The below article was origionally published in Recharge Wind (https://bit.ly/2xSLAJK) and discusses how wind can play its part in Scotland’s ambitions for a ‘circular’ economy.
OPINION | Recycling end-of-life turbine components is an opportunity for the wind industry to embrace the 'circular economy', writes Stephanie Conesa.
In 1995 Scotland’s first wind farm, Hagshaw Hill, took shape in the hills of South Lanarkshire. Twenty years later, the machines which have turned wind into electricity at that site are reaching the end of their lives. And so comes opportunity.
Scotland’s ambitions for a ‘circular’ economy – where everything has value and nothing is wasted – have already earned us worldwide acclaim and secured us host nation status for this year’s Circular Economy Hotspot next month.
So it’s only right that renewable energy – Scotland’s stand-out economic and environmental success story – should step up to the plate in the next phase of the fourth industrial revolution.
Excluding its concrete foundations, 80% of a modern wind turbine is recyclable.
Rather than seeing turbines at the end of their lives – like those at Hagshaw Hill, and many more which will come after them – as a liability, the industry is starting to see them as an asset.
Using end-of-life turbines to create value – by reprocessing blades or recovering, reconditioning, re-certifying and re-using asset components – may spell opportunity for Scotland.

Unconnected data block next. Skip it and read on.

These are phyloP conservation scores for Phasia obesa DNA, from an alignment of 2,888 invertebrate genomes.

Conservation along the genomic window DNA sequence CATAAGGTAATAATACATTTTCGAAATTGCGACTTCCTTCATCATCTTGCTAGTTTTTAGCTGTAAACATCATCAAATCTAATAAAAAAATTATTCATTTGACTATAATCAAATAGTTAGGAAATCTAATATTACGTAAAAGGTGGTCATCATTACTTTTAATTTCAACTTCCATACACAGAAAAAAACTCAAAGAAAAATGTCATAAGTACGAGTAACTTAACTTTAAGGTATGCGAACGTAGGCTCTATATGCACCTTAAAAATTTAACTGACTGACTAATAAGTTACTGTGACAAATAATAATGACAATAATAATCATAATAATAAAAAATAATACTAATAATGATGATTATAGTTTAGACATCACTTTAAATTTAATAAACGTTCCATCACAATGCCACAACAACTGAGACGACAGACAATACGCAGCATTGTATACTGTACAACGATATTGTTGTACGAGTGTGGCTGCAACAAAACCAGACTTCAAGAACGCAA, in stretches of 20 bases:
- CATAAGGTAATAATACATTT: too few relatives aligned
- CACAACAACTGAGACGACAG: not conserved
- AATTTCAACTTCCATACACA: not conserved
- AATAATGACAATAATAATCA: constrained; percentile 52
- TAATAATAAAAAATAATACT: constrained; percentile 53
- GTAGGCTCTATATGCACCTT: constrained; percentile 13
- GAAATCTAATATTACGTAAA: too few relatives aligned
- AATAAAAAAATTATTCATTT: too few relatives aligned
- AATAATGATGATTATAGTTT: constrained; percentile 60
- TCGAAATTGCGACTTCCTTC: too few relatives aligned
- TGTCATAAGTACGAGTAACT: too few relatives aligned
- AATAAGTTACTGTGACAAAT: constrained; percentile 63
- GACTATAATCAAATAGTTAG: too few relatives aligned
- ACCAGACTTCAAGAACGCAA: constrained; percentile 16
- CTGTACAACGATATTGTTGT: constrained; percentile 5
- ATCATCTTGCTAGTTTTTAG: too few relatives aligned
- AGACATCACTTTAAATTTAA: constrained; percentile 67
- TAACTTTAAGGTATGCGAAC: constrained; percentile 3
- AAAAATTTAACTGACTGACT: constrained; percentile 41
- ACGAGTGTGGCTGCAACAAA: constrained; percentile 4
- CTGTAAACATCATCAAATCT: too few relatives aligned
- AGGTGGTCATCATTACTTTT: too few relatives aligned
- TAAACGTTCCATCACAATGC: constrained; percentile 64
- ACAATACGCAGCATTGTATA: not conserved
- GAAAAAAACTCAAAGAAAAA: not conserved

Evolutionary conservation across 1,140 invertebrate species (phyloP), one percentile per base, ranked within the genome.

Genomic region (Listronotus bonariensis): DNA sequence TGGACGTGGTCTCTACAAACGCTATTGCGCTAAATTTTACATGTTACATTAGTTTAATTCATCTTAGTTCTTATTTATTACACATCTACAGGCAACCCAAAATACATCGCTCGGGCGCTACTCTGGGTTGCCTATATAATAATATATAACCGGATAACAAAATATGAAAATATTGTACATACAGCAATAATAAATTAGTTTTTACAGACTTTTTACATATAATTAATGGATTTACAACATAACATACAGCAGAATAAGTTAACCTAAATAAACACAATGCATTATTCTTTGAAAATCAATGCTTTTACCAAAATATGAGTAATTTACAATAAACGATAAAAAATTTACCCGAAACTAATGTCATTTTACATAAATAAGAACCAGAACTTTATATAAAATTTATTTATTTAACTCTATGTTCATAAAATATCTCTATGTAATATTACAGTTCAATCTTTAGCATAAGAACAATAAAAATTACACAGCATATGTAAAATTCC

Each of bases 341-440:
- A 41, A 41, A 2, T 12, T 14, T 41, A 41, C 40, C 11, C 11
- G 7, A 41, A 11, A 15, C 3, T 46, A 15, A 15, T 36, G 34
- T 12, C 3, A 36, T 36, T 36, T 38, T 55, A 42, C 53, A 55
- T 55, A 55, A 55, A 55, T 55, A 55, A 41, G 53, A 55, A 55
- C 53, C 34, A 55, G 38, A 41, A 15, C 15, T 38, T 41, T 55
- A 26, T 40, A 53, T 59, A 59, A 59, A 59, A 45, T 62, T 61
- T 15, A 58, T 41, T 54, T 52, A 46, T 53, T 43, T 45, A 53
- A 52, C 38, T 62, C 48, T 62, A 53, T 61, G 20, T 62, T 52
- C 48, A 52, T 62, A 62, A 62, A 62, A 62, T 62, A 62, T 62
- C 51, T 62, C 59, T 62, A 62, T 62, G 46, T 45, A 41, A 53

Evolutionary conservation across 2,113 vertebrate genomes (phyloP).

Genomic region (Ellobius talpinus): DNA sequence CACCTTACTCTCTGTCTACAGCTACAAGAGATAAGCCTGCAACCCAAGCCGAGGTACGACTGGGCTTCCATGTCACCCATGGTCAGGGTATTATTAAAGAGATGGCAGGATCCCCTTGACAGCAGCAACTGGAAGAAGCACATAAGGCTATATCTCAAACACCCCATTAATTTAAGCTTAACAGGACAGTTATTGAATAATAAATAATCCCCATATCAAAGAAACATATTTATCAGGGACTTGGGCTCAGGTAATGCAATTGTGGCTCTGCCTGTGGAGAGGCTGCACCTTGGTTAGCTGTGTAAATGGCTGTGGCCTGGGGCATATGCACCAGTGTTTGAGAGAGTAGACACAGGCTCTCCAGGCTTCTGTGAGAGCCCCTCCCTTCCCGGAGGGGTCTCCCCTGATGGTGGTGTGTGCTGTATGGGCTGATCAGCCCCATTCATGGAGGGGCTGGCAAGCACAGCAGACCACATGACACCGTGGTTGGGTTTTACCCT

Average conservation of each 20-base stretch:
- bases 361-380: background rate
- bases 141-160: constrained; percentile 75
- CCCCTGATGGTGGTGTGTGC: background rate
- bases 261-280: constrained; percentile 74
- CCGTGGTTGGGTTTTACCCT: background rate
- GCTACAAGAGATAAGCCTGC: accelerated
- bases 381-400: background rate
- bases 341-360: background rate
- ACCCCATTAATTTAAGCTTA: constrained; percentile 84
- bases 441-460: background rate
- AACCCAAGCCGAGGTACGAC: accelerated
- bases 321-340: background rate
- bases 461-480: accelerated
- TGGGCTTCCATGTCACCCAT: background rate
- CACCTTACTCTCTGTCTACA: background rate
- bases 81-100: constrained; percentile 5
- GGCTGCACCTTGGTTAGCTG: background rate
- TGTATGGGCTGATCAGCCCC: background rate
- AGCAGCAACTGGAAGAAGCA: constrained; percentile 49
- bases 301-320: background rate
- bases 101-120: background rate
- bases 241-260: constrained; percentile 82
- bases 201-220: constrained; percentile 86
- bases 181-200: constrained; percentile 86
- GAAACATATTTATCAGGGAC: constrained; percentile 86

By making used parts a saleable asset at the end of a project’s life, we could bring down end-of-life costs, reduce the cost of wind energy and enable more deployment of renewable generation.
The circular economy is already in action in Scotland’s low-carbon sector, with many organisations making this a priority.
Scottish Renewables member Renewable Parts will open its turbine parts refurbishment facility in Argyll next month, with plans to revitalise components which would otherwise have been scrapped. Renewable Parts will be exhibiting at the Global Wind Summit in Hamburg from 25-28 September.
The Advanced Composites Group at the University of Strathclyde has successfully demonstrated the reprocessing of wind turbine blades back into raw materials for reuse.
Floating Power Plant has been investigating new leasing business models to maximise the effective use of its mobile and reusable integrated floating wind and wave energy technology.
Legislation like the Waste Electrical and Electronic Equipment Directive has already pushed circular thinking mainstream – and where legislation has driven innovation, incentivisation can also play a role.
Zero Waste Scotland is working with SMEs in Scotland to put the circular economy into practice, providing advice and support as part of a wider circular economy programme worth £70m.
This programme, backed by the Scottish Government and European Regional Development Funding, is available now to SMEs operating in Scotland who are looking to develop greener, more circular energy infrastructure.
With so much at stake – and so much benefit to be gained – the renewable energy industry’s shift to an even more sustainable model looks set to continue.
After all, what better than repurposing the tools we’re currently using to fight climate change so they can continue to do so long into the future?
Stephanie Conesa is policy manager at trade body Scottish Renewables
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